Purchasing Consumer Products & Services
When purchasing consumer goods and services, you enter into a contract with the seller. In many consumer transactions, you have certain rights to help protect you. You may have a right to cancel the contract or receiving a refund or exchange.
Many consumer products come with warranties that guarantee the product will work properly. If it does not, you may have the right to free repair or replacement. Sellers often limit the warranty, so you should read it carefully to make sure you understand it. You may want to buy an extended warranty or service contract for certain products. Extended warranties and service contracts usually have limitations. Do not pay extra for a service contract or extended warranty unless you understand all the terms and conditions. If you buy a product with a recall, you have certain rights under federal and state law. Sellers must notify you of the recall and offer a refund, repair or replacement.
You also have rights related to the advertising of the products or services. Sellers are not allowed to deceive you with false advertising. False advertising can involve the price, quality or purpose of the product or service. You may be able to recover damages from sellers who falsely advertise. The damages could include penalties and attorney’s fees.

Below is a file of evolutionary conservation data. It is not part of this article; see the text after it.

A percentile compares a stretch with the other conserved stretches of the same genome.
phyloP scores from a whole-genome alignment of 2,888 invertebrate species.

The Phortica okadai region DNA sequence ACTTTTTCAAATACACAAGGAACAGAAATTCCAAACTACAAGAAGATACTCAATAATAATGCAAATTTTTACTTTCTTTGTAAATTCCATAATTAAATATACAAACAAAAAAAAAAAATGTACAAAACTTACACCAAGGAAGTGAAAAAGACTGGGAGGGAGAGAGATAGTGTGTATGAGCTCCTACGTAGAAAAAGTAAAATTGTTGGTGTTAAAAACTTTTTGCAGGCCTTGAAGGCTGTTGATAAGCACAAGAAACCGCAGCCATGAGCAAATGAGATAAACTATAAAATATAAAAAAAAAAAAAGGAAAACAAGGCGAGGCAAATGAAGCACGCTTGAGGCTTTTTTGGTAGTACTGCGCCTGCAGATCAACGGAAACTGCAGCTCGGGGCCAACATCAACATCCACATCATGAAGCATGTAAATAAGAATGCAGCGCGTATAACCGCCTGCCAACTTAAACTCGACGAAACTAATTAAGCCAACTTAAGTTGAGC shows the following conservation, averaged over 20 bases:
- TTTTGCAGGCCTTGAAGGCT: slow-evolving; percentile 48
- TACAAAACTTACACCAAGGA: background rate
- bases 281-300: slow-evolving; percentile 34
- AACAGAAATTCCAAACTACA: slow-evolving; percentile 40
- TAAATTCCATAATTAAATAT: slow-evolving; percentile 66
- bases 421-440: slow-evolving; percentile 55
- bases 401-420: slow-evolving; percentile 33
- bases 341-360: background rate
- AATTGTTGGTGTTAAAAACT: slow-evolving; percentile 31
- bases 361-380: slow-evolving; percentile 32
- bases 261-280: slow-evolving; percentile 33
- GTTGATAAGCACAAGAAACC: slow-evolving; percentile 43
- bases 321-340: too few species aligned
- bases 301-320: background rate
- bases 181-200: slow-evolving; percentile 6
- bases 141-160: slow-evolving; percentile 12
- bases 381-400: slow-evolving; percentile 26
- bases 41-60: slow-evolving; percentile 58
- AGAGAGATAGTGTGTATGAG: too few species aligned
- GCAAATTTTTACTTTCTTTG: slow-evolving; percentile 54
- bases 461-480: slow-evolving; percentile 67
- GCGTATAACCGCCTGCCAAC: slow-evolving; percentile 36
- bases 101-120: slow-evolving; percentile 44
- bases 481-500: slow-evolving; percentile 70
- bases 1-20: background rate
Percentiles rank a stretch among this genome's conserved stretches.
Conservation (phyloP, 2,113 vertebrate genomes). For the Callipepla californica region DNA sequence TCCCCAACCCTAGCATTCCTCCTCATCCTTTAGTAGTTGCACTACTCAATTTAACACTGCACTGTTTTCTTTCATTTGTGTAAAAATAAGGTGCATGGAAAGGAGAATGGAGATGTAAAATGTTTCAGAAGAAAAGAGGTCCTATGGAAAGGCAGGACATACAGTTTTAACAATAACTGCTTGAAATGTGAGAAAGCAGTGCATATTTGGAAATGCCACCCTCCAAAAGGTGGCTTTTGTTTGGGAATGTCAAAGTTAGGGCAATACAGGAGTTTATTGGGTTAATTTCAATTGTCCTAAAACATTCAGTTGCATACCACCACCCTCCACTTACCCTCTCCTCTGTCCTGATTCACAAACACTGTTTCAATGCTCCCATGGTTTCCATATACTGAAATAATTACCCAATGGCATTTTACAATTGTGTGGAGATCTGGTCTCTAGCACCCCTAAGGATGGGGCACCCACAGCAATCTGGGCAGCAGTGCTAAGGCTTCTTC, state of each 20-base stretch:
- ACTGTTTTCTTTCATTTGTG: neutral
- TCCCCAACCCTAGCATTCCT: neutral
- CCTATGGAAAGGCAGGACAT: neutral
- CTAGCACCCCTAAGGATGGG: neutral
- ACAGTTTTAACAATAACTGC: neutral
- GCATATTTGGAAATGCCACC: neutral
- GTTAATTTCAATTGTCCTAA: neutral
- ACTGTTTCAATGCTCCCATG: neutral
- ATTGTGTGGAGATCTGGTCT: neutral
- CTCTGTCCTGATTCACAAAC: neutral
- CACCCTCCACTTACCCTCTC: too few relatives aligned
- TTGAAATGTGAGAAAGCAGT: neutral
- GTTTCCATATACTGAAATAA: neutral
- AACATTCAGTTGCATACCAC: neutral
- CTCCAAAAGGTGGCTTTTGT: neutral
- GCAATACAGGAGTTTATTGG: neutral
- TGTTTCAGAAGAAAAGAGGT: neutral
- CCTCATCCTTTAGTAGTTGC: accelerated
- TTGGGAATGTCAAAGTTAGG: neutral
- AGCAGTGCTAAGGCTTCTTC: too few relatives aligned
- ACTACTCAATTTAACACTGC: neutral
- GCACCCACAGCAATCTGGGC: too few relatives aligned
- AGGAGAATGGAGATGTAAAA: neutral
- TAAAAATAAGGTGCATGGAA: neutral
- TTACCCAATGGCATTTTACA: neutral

Even worse than false advertising is consumer fraud or scams. These are situations where a seller scams you into buying a product or service that does not exist. Sometimes scams involve sending money to someone to solve a problem that does not exist. Some consumer scammers also want to steal your private financial information. You should be very careful giving out personal information to people you do not know. Try not to give out personal information over the phone, text or internet.
Legal Editors: Mark Grossman, Esq. and C. Jaye Berger, Esq., May 2018
Changes may occur in this area of law. The information provided is brought to you as a public service with the help and assistance of volunteer legal editors, and is intended to help you better understand the law in general. It is not intended to be legal advice regarding your particular problem or to substitute for the advice of a lawyer.